Farm Notes: Early Season's Fixin's
This week we are enjoying fresh peas. Years ago peas were a common crop in backyard gardens and small farms. Peas are unlike most crops in that they will grow in the cool April weather and they will withstand light frosts in May. They are often one of the first harvests of the season and were always very traditional at Independence Day meals. But this year, due to the prolonged snow cover well into the spring and the very cold April, we were not able to plant the peas until early May. As a result, the peas were not ready in June and even missed the July 4th week. Finally, we will enjoy this delayed early sweetness before we really jump into summer.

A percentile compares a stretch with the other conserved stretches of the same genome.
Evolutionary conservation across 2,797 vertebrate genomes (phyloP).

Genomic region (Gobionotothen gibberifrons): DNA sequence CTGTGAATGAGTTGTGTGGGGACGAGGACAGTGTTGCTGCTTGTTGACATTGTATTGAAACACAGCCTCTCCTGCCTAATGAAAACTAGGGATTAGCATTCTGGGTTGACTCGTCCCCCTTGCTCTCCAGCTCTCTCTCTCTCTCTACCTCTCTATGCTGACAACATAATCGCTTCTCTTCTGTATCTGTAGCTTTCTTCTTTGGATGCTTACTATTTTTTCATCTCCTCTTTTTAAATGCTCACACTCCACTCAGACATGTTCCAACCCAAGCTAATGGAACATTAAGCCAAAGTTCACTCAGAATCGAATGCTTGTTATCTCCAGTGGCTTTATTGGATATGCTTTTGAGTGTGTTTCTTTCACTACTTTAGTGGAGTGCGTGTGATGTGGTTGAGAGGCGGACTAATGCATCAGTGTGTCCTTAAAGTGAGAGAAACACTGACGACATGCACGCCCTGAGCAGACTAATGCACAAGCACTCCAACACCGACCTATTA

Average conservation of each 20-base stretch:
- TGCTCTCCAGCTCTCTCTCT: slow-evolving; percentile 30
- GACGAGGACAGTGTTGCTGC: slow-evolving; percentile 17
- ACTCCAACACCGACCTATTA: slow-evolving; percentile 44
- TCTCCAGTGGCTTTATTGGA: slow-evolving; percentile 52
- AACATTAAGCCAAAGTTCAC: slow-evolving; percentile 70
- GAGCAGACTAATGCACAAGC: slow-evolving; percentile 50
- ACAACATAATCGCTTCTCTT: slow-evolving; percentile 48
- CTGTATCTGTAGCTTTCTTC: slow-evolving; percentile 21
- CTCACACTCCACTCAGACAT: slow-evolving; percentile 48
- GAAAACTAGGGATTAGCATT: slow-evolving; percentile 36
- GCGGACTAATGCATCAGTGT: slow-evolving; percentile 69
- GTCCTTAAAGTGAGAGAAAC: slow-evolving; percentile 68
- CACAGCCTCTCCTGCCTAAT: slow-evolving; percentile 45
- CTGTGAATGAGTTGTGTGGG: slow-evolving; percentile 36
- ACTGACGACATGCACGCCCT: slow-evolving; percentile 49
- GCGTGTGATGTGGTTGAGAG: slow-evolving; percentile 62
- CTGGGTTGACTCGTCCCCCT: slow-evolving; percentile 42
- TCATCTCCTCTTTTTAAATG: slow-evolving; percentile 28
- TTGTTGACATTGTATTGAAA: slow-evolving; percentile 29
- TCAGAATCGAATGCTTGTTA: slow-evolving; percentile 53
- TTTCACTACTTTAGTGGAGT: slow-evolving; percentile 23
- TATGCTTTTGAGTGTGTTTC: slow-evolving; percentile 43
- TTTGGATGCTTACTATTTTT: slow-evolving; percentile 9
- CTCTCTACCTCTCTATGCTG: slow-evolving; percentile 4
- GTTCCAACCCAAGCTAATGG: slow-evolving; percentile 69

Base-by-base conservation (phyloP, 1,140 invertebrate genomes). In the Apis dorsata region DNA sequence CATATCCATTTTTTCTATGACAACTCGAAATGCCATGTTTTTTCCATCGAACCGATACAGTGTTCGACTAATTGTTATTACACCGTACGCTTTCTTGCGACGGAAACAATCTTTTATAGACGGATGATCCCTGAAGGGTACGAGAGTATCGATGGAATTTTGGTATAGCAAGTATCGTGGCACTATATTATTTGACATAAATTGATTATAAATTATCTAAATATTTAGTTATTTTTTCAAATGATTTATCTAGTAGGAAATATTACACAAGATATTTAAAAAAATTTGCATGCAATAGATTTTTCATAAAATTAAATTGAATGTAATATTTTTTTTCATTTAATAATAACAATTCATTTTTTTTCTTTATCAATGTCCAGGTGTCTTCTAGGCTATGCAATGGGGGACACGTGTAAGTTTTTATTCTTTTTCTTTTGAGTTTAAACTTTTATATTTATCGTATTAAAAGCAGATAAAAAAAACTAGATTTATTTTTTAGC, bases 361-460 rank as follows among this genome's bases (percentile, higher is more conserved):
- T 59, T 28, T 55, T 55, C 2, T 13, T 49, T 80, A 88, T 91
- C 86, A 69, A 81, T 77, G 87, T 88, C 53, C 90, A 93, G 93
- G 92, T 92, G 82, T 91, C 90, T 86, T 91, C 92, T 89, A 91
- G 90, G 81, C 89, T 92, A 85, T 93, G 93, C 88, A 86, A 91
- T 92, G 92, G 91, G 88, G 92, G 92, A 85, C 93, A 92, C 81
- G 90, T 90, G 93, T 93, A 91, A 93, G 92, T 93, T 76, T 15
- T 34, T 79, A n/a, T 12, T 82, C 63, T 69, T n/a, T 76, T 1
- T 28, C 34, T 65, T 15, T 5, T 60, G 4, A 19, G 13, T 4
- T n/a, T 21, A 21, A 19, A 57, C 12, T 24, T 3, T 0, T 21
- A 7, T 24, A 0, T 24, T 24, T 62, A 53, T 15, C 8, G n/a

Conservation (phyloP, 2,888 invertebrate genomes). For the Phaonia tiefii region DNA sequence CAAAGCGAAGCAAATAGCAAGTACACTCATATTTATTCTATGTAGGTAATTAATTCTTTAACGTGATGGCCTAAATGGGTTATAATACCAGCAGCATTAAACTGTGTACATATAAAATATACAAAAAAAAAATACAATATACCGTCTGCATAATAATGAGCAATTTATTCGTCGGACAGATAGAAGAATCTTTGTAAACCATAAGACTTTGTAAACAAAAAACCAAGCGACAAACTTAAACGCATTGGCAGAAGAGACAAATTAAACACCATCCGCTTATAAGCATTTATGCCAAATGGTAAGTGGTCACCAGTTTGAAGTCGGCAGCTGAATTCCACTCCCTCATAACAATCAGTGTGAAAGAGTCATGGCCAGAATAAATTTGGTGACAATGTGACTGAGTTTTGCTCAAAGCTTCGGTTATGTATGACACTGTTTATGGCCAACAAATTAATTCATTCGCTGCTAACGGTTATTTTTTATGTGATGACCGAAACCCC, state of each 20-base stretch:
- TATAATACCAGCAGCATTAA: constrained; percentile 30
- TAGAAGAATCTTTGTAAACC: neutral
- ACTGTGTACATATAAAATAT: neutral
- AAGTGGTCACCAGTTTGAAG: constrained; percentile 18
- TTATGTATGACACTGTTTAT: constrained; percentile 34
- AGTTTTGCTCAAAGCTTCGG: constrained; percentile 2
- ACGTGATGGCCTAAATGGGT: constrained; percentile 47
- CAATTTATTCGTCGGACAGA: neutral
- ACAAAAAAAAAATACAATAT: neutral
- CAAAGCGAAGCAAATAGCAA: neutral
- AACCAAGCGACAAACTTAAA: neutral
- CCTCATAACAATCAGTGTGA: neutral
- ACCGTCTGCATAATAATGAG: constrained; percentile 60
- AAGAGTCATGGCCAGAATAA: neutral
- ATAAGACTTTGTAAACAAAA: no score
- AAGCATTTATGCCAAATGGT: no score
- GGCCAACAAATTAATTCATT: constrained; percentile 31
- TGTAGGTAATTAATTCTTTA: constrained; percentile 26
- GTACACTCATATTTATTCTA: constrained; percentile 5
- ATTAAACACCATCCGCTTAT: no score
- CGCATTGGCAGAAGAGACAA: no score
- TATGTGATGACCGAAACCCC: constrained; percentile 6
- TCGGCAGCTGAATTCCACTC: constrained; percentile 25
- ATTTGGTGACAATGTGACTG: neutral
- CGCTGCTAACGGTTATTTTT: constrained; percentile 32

The crop of peas not only offers us bits of sweetness, they also give the soils richness. Peas and beans are different than other crops in that they are legumes. Legumes are key to the rotation of the crops on the farm because they take nitrogen from the atmosphere and fix it into the soil. Nitrogen is one of the many nutrients in the soil needed for plant growth, but often also the most lacking. The peas and beans on the farm feed us and also feed the soil. And that healthy soil will keep providing sustainably for future harvests.